Wednesday, December 15, 2010

Readalong : A Christmas Carol : Staves II & III

I'm participating in The Lost Entwife's December readalong of A Christmas Carol. The reading assignment for December 8-14 was to read Staves II and III. I'm reading from the 2006 Oxford University Press e-book titled A Christmas Carol and Other Christmas Books.

I'm assuming everyone is pretty familiar with this story, so I'm not being cautious about spoilers. Consider yourself warned.

In Staves II and III of A Christmas Carol, we meet the Ghosts of Christmas Past and Present. First, I have to admit a puzzling moment I had when reading Stave I. Marley says Scrooge will be visited by a different spirit during each of the next three nights. Wait a minute! Doesn't he wake up the next morning having been visited by all three? Doesn't he go to make his amends on Christmas Day? How can it take three nights when tomorrow is Christmas? Well, time is a funny thing in A Christmas Carol. I was reassured almost immediately in Stave II when Scrooge awakens that same night two hours before he went to bed. What happened? Spirit time isn't the same as human time apparently.

Okay, back to Scrooge's encounters with the Ghosts. Though it seems Scrooge's childhood wasn't necessarily wonderful, his earliest memories are his fondest. It's sad to see the turn his life takes. I was happy, though, to see that he was quickly picking up on the lessons being taught by both Ghosts.

During Stave III, I had my first moment of slight frustration with Dickens' penchant for descriptive passages. I wanted to get to the Cratchit family Christmas, but was forced to learn a lesson of my own (patience) as Dickens spent the better part of three pages describing the comings and goings of the townsfolk. I was well-rewarded, however, when the Ghost of Christmas Present and Scrooge finally arrived at the Cratchit home. What a beautiful family. They are so appreciative for what they have even though it is very little. I actually teared up a little reading that section.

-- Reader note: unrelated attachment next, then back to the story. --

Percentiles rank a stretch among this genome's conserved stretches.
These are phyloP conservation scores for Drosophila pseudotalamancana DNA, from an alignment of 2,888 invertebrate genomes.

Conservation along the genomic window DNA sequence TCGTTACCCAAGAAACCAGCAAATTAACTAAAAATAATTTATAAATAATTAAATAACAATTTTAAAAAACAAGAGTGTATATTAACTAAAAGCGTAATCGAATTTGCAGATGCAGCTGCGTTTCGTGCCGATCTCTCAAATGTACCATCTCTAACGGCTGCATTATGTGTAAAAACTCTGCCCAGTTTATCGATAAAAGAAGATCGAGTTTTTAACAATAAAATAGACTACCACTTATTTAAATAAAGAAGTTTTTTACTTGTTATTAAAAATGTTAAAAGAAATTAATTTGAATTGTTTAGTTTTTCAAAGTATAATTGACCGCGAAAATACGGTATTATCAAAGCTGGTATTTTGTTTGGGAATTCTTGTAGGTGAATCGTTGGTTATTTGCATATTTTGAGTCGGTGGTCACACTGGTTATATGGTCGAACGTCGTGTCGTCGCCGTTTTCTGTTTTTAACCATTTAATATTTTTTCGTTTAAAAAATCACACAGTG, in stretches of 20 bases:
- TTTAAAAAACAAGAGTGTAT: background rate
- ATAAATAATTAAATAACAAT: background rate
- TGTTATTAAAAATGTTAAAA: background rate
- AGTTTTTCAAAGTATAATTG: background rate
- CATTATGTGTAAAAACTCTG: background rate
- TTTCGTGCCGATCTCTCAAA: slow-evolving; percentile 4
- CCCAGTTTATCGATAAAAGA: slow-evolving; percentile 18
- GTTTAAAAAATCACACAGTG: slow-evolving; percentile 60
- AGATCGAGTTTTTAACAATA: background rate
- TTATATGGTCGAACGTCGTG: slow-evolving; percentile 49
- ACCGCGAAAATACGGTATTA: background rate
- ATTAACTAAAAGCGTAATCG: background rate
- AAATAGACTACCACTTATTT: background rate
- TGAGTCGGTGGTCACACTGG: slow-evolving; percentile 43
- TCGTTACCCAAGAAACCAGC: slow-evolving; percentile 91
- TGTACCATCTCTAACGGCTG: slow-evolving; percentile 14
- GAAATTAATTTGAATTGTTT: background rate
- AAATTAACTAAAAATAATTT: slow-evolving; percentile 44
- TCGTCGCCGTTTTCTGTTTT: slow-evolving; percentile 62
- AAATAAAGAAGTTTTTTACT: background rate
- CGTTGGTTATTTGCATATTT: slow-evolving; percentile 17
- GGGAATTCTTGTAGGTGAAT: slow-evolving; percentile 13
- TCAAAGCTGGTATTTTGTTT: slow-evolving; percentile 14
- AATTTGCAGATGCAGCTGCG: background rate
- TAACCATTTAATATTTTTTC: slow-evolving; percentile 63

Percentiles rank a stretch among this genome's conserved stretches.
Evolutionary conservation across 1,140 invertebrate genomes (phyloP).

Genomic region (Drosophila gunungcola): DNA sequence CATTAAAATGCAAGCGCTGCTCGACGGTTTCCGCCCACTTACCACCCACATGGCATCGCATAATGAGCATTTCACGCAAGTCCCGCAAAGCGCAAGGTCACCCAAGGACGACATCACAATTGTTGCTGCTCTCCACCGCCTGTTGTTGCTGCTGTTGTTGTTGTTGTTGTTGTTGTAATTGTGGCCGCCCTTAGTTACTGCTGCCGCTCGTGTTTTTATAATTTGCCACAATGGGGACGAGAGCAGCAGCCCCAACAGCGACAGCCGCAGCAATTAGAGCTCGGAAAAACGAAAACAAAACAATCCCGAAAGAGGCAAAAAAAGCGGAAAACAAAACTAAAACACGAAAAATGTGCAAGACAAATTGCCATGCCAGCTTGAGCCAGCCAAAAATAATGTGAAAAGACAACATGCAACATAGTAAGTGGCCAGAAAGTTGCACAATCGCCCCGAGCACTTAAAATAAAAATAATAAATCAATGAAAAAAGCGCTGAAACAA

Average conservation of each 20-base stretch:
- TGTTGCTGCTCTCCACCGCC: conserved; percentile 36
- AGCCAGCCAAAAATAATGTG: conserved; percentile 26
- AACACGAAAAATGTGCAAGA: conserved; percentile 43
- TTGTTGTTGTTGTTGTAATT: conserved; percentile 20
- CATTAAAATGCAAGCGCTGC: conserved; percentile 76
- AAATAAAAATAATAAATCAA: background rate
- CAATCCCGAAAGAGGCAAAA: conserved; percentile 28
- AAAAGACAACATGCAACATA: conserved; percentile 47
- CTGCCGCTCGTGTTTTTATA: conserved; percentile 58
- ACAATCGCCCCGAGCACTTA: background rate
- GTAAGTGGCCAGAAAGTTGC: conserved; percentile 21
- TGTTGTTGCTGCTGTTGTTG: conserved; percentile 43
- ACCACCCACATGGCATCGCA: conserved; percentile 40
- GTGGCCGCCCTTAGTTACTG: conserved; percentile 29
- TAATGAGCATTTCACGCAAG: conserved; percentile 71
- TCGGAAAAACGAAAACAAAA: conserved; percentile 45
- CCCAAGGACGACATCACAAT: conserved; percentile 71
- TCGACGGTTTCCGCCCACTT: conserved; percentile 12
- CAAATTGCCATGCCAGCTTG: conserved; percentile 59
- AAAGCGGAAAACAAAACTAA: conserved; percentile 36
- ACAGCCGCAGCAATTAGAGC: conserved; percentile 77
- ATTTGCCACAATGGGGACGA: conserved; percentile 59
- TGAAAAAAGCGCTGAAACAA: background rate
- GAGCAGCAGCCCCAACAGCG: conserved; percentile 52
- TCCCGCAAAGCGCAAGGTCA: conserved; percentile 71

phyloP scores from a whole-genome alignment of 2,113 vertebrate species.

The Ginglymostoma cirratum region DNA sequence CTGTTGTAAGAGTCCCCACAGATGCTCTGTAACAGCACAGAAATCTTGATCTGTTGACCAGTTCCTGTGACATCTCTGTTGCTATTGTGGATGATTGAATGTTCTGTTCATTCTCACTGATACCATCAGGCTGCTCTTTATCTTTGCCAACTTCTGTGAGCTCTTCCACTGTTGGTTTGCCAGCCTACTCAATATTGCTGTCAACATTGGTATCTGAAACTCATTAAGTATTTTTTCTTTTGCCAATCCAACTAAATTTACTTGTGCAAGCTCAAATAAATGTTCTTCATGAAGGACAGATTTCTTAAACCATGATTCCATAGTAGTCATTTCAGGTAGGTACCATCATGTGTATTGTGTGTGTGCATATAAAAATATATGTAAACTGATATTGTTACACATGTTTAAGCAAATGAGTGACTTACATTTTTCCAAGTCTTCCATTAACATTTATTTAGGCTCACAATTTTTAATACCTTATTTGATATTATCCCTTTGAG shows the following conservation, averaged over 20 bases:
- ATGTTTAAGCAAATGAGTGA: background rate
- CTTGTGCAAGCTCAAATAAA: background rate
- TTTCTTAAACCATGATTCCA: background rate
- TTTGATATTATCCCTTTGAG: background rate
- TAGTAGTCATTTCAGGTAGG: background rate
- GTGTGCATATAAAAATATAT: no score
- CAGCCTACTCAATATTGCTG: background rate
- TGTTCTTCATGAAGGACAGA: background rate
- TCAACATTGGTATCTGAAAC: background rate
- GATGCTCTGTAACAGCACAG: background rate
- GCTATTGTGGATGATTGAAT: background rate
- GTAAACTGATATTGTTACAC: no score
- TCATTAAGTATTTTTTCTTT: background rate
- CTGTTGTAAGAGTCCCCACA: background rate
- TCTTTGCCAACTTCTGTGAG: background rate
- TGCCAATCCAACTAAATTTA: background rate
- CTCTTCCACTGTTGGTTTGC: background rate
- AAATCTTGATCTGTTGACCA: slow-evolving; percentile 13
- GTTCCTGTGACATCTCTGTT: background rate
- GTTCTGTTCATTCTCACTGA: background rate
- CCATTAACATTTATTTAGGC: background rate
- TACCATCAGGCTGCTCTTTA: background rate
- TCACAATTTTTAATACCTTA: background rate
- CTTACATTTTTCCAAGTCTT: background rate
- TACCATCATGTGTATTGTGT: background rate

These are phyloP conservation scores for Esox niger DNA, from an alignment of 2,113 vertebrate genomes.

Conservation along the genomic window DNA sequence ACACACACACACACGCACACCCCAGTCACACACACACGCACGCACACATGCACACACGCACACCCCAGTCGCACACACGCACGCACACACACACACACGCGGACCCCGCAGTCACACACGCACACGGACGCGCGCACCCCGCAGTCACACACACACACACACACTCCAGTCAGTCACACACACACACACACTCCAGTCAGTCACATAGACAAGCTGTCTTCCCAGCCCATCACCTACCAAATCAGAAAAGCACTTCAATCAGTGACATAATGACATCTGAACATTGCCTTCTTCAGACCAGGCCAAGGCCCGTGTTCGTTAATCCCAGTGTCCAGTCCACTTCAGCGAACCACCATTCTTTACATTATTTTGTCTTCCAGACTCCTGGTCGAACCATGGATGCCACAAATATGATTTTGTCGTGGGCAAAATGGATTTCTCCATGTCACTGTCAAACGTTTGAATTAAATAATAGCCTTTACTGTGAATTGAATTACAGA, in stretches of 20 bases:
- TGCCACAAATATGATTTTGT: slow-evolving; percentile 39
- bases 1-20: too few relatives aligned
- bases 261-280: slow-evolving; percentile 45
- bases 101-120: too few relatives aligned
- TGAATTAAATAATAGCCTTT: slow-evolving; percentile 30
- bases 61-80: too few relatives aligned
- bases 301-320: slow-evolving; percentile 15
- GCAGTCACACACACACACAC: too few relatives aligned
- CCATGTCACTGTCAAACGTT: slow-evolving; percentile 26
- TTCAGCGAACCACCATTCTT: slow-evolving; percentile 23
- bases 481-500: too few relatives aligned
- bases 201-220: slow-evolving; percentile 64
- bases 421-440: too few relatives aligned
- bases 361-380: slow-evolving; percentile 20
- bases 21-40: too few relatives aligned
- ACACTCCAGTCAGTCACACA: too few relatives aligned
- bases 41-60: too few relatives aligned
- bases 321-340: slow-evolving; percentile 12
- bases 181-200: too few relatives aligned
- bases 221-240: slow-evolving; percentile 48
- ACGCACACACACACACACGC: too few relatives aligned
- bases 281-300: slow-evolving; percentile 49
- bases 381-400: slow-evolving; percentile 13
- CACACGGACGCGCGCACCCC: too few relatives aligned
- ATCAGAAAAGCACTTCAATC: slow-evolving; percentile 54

Though A Christmas Carol wasn't serialized in a periodical like many of Dickens' works, I see the tell-tale signs of an author accustomed to working in that format. He expertly creates anticipation for the next section of his work. The sentence that finishes Stave III has me dying to continue on to Stave IV ahead of schedule.
As the last stroke ceased to vibrate, he remembered the prediction of old Jacob Marley, and lifting up his eyes, beheld a solemn Phantom, draped and hooded, coming, like a mist along the ground, towards him.
How am I to resist?

Related Post:
Readalong : A Christmas Carol : Stave I
Readalong : A Christmas Carol : Staves IV & V

1 comment:

  1. i got chills reading your summary! Love that you are joining us on the reading this month!